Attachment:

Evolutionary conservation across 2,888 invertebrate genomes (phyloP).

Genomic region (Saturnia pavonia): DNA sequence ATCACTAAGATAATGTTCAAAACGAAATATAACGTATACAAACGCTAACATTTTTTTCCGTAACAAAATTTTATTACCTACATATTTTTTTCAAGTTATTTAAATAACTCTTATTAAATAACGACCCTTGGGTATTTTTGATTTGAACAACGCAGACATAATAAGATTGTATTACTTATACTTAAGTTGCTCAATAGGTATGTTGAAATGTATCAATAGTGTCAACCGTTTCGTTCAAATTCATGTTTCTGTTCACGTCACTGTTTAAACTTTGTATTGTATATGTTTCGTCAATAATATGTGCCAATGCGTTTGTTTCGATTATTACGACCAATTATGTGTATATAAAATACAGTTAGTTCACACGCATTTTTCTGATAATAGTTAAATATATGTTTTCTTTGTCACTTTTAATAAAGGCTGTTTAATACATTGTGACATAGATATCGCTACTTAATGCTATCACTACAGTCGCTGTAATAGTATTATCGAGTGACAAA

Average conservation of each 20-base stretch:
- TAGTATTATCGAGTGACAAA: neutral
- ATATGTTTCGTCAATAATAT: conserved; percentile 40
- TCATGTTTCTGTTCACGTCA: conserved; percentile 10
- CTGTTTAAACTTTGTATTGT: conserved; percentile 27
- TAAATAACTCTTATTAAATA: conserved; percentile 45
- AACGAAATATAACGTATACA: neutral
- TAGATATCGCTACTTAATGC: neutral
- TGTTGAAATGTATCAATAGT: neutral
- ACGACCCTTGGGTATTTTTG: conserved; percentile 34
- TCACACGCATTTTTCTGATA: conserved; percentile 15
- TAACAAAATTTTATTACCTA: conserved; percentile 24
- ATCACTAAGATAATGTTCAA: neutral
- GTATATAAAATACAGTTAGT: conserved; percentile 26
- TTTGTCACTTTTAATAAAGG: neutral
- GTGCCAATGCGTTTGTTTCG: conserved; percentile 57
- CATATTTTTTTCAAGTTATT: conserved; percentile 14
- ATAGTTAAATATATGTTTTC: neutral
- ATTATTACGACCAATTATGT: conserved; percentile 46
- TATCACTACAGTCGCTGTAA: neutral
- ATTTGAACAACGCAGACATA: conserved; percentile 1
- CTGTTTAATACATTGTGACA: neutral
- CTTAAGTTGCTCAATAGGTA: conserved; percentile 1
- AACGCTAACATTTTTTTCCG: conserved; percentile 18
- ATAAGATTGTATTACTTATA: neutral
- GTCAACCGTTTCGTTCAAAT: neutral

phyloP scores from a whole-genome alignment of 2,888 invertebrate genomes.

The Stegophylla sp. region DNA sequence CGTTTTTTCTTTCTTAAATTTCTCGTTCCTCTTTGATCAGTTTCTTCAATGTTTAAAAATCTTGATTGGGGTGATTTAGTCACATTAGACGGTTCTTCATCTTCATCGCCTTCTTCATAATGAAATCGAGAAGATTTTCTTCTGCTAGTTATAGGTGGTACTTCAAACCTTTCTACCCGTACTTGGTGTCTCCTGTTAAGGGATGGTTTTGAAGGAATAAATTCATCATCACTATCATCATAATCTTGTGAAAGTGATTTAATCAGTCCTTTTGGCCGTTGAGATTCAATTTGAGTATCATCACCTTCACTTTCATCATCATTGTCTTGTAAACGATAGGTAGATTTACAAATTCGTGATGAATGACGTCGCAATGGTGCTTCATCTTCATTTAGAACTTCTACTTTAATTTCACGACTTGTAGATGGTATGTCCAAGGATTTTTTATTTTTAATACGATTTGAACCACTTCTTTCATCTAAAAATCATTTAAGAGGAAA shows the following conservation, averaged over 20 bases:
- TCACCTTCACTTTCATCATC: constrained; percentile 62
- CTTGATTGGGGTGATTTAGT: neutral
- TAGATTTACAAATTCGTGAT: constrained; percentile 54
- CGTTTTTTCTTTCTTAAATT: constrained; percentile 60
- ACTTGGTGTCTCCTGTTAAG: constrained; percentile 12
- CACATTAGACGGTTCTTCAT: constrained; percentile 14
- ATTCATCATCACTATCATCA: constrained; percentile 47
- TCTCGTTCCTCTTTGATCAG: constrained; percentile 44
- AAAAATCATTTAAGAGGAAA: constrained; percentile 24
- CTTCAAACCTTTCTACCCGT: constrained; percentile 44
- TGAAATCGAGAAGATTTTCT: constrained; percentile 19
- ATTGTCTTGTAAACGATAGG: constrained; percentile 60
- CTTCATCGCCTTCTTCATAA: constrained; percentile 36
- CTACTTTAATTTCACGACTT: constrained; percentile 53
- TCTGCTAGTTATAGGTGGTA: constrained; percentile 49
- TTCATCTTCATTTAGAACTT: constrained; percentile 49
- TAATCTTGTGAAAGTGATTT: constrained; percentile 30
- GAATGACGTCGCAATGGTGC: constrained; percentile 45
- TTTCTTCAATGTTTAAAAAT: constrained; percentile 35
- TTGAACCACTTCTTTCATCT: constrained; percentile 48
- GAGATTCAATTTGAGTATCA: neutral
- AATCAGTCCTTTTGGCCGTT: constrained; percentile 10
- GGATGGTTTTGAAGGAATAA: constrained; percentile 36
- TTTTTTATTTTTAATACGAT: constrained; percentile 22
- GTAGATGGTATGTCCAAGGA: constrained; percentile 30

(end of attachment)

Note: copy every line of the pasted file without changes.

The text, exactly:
Evolutionary conservation across 2,888 invertebrate genomes (phyloP).

Genomic region (Saturnia pavonia): DNA sequence ATCACTAAGATAATGTTCAAAACGAAATATAACGTATACAAACGCTAACATTTTTTTCCGTAACAAAATTTTATTACCTACATATTTTTTTCAAGTTATTTAAATAACTCTTATTAAATAACGACCCTTGGGTATTTTTGATTTGAACAACGCAGACATAATAAGATTGTATTACTTATACTTAAGTTGCTCAATAGGTATGTTGAAATGTATCAATAGTGTCAACCGTTTCGTTCAAATTCATGTTTCTGTTCACGTCACTGTTTAAACTTTGTATTGTATATGTTTCGTCAATAATATGTGCCAATGCGTTTGTTTCGATTATTACGACCAATTATGTGTATATAAAATACAGTTAGTTCACACGCATTTTTCTGATAATAGTTAAATATATGTTTTCTTTGTCACTTTTAATAAAGGCTGTTTAATACATTGTGACATAGATATCGCTACTTAATGCTATCACTACAGTCGCTGTAATAGTATTATCGAGTGACAAA

Average conservation of each 20-base stretch:
- TAGTATTATCGAGTGACAAA: neutral
- ATATGTTTCGTCAATAATAT: conserved; percentile 40
- TCATGTTTCTGTTCACGTCA: conserved; percentile 10
- CTGTTTAAACTTTGTATTGT: conserved; percentile 27
- TAAATAACTCTTATTAAATA: conserved; percentile 45
- AACGAAATATAACGTATACA: neutral
- TAGATATCGCTACTTAATGC: neutral
- TGTTGAAATGTATCAATAGT: neutral
- ACGACCCTTGGGTATTTTTG: conserved; percentile 34
- TCACACGCATTTTTCTGATA: conserved; percentile 15
- TAACAAAATTTTATTACCTA: conserved; percentile 24
- ATCACTAAGATAATGTTCAA: neutral
- GTATATAAAATACAGTTAGT: conserved; percentile 26
- TTTGTCACTTTTAATAAAGG: neutral
- GTGCCAATGCGTTTGTTTCG: conserved; percentile 57
- CATATTTTTTTCAAGTTATT: conserved; percentile 14
- ATAGTTAAATATATGTTTTC: neutral
- ATTATTACGACCAATTATGT: conserved; percentile 46
- TATCACTACAGTCGCTGTAA: neutral
- ATTTGAACAACGCAGACATA: conserved; percentile 1
- CTGTTTAATACATTGTGACA: neutral
- CTTAAGTTGCTCAATAGGTA: conserved; percentile 1
- AACGCTAACATTTTTTTCCG: conserved; percentile 18
- ATAAGATTGTATTACTTATA: neutral
- GTCAACCGTTTCGTTCAAAT: neutral

phyloP scores from a whole-genome alignment of 2,888 invertebrate genomes.

The Stegophylla sp. region DNA sequence CGTTTTTTCTTTCTTAAATTTCTCGTTCCTCTTTGATCAGTTTCTTCAATGTTTAAAAATCTTGATTGGGGTGATTTAGTCACATTAGACGGTTCTTCATCTTCATCGCCTTCTTCATAATGAAATCGAGAAGATTTTCTTCTGCTAGTTATAGGTGGTACTTCAAACCTTTCTACCCGTACTTGGTGTCTCCTGTTAAGGGATGGTTTTGAAGGAATAAATTCATCATCACTATCATCATAATCTTGTGAAAGTGATTTAATCAGTCCTTTTGGCCGTTGAGATTCAATTTGAGTATCATCACCTTCACTTTCATCATCATTGTCTTGTAAACGATAGGTAGATTTACAAATTCGTGATGAATGACGTCGCAATGGTGCTTCATCTTCATTTAGAACTTCTACTTTAATTTCACGACTTGTAGATGGTATGTCCAAGGATTTTTTATTTTTAATACGATTTGAACCACTTCTTTCATCTAAAAATCATTTAAGAGGAAA shows the following conservation, averaged over 20 bases:
- TCACCTTCACTTTCATCATC: constrained; percentile 62
- CTTGATTGGGGTGATTTAGT: neutral
- TAGATTTACAAATTCGTGAT: constrained; percentile 54
- CGTTTTTTCTTTCTTAAATT: constrained; percentile 60
- ACTTGGTGTCTCCTGTTAAG: constrained; percentile 12
- CACATTAGACGGTTCTTCAT: constrained; percentile 14
- ATTCATCATCACTATCATCA: constrained; percentile 47
- TCTCGTTCCTCTTTGATCAG: constrained; percentile 44
- AAAAATCATTTAAGAGGAAA: constrained; percentile 24
- CTTCAAACCTTTCTACCCGT: constrained; percentile 44
- TGAAATCGAGAAGATTTTCT: constrained; percentile 19
- ATTGTCTTGTAAACGATAGG: constrained; percentile 60
- CTTCATCGCCTTCTTCATAA: constrained; percentile 36
- CTACTTTAATTTCACGACTT: constrained; percentile 53
- TCTGCTAGTTATAGGTGGTA: constrained; percentile 49
- TTCATCTTCATTTAGAACTT: constrained; percentile 49
- TAATCTTGTGAAAGTGATTT: constrained; percentile 30
- GAATGACGTCGCAATGGTGC: constrained; percentile 45
- TTTCTTCAATGTTTAAAAAT: constrained; percentile 35
- TTGAACCACTTCTTTCATCT: constrained; percentile 48
- GAGATTCAATTTGAGTATCA: neutral
- AATCAGTCCTTTTGGCCGTT: constrained; percentile 10
- GGATGGTTTTGAAGGAATAA: constrained; percentile 36
- TTTTTTATTTTTAATACGAT: constrained; percentile 22
- GTAGATGGTATGTCCAAGGA: constrained; percentile 30